Get ready to record Sinatra’s classic X-rated film!

by Martin Hafer

On Thursday December 10th at 1:45am, Turner Classic Movies is airing an X-rated film starring Frank Sinatra and it’s one of his best films. This is saying a lot, because Sinatra made an amazing number of great films including From Here to Eternity, Suddenly, Von Ryan’s Express and The Manchurian Candidate. Now, about that X-rated thing, I’ve got a bit of explaining to do. When The Detective debuted in the United States, it was slapped with the X-rating and my headline about this surely got your attention. However, this film to be released today, it would only receive a PG-13 rating. What gives? Why the X rating?! Well, back in 1968, films didn’t talk openly or sympathetically about homosexuality…hence the X-rating because such subjects were definitely taboo back in the day. While it’s not a movie I’d show to young children, I’d be comfortable letting teens watch, so don’t worry about that X!

The film begins with a naked dead man being examined by detectives–and I knew right there this was not a typical 60s cop picture! Apparently the man’s been murdered–and viciously so. The murder and the casual way the police behave about this is pretty intense stuff for the time. The detective investigating the crime, Joe Leland, is played by Sinatra. Leland is odd in that although he’s a very good and effective cop he’s also stuck with a liberal conscience–and his conscience troubles him throughout the film. He sees the dead man and other gay characters through the movie as human beings…something that sets him apart from most of the other policemen in the film. What also bothers him is that although he’s extremely effective on his job, other cops seem willing to do almost anything to rack up arrest and conviction statistics–and he soon gets sick of this as well as their attitudes. His disgust, however, is a lot to get a lot worse–when this case turns into one involving widespread police corruption.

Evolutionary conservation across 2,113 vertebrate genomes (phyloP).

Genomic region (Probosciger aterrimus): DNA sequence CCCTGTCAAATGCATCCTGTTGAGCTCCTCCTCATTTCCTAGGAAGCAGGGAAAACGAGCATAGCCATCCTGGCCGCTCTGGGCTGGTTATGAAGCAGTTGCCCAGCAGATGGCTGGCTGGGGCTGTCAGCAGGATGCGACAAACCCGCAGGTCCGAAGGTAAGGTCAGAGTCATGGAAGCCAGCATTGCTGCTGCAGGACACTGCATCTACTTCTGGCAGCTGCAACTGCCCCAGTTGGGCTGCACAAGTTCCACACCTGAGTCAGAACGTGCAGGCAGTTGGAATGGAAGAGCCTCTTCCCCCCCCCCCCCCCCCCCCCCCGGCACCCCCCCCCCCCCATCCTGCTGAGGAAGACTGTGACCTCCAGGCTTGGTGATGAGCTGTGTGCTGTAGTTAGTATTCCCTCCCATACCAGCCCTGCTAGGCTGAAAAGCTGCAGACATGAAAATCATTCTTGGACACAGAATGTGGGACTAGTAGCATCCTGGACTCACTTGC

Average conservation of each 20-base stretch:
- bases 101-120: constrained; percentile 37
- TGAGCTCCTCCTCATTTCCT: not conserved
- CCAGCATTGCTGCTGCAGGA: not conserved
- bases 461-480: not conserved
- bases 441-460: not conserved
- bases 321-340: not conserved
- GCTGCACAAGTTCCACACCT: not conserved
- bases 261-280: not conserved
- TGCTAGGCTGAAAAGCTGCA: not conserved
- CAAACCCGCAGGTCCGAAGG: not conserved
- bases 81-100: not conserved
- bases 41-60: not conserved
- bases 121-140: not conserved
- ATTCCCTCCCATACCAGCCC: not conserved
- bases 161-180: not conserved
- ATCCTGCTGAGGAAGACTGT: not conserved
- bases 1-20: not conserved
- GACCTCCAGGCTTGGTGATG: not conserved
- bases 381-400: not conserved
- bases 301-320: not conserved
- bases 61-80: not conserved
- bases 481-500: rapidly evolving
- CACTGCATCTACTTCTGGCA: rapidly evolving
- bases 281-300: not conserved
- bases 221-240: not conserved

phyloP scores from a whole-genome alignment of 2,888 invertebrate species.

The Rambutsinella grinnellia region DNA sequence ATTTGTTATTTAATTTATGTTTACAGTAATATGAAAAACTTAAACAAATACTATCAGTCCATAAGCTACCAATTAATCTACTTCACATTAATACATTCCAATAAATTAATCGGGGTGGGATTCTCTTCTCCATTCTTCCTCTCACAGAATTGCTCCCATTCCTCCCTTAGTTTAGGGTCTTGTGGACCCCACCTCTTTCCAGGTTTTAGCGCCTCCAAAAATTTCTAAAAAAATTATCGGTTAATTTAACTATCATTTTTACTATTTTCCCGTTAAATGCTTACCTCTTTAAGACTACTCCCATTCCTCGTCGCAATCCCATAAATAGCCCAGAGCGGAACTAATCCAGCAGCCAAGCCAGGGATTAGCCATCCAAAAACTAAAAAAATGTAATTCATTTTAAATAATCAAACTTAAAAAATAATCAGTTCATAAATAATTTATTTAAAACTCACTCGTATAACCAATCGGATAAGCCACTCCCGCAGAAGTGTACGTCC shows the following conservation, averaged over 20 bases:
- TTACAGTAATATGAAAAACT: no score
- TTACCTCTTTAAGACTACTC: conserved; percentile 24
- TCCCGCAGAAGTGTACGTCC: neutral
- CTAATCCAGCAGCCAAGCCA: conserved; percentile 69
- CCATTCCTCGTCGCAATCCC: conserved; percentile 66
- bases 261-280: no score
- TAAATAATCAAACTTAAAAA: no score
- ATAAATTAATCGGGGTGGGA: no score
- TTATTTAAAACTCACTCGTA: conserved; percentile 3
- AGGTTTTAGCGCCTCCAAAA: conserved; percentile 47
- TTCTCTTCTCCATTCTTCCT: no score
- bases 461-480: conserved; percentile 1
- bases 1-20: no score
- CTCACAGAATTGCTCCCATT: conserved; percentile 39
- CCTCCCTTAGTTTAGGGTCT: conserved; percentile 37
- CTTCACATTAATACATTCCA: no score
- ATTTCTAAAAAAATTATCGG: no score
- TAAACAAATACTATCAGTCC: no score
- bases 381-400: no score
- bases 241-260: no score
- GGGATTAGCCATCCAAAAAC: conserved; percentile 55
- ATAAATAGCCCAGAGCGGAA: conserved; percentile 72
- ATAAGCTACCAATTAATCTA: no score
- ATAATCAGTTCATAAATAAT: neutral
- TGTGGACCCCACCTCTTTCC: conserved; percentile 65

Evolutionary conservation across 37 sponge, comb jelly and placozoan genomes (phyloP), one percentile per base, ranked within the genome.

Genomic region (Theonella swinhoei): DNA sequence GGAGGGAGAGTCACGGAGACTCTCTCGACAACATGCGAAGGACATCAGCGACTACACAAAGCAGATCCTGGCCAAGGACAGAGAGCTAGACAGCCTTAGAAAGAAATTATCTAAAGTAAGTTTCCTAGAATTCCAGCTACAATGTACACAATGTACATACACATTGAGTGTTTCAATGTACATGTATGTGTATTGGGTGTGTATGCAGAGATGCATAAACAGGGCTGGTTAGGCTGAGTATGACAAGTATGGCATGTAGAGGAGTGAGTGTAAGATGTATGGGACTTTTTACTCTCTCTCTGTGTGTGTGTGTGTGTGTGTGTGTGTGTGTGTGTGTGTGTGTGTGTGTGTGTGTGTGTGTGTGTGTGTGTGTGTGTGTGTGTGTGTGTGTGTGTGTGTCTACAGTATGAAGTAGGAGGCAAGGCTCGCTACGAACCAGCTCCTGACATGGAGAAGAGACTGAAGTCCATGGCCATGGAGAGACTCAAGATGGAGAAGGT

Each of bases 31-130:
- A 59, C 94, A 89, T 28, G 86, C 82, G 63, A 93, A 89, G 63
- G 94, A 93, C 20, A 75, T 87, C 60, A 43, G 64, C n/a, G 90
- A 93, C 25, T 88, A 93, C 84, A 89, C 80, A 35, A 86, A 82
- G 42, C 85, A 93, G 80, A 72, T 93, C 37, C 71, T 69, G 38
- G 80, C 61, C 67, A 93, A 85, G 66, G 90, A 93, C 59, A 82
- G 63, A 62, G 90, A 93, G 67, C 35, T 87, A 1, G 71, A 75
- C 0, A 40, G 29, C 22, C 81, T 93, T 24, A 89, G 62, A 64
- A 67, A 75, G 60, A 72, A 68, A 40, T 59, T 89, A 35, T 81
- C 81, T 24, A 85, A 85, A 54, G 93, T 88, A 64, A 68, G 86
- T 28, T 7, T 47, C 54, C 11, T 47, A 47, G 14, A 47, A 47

The Detective
Directed by
Gordon Douglas
Frank Sinatra, Lee Remick, Ralph Meeker
Release Date
28 May 1968
Martin’s Grade: A

I really like this film and the writing is terrific. Much of it was because although it was very adult, it never really seemed gratuitous. It also brought up a lot of wonderful moral questions about being a cop–and clearly was the influence for such later new-style cop films as McQ, Dirty Harry and The French Connection. These cops, in contrast to what folks had been seeing before, were much tougher and more violent…and the cases they took on were much earthier than usual. The Detective is well worth seeing–and an excellent performance by Sinatra. In fact, it’s all so good that I am shocked that it’s not one of Sinatra’s more famous film roles. This film is anything but ordinary.

By the way, I should warn you that this movie is very blunt and crude on occasions when it talks about homosexuals–and is sure to offend some. However, despite this, it’s a very progressive film for its time and actually is quite sympathetic in how it deals with the subject as well as giving police, for once, a more three-dimensional quality.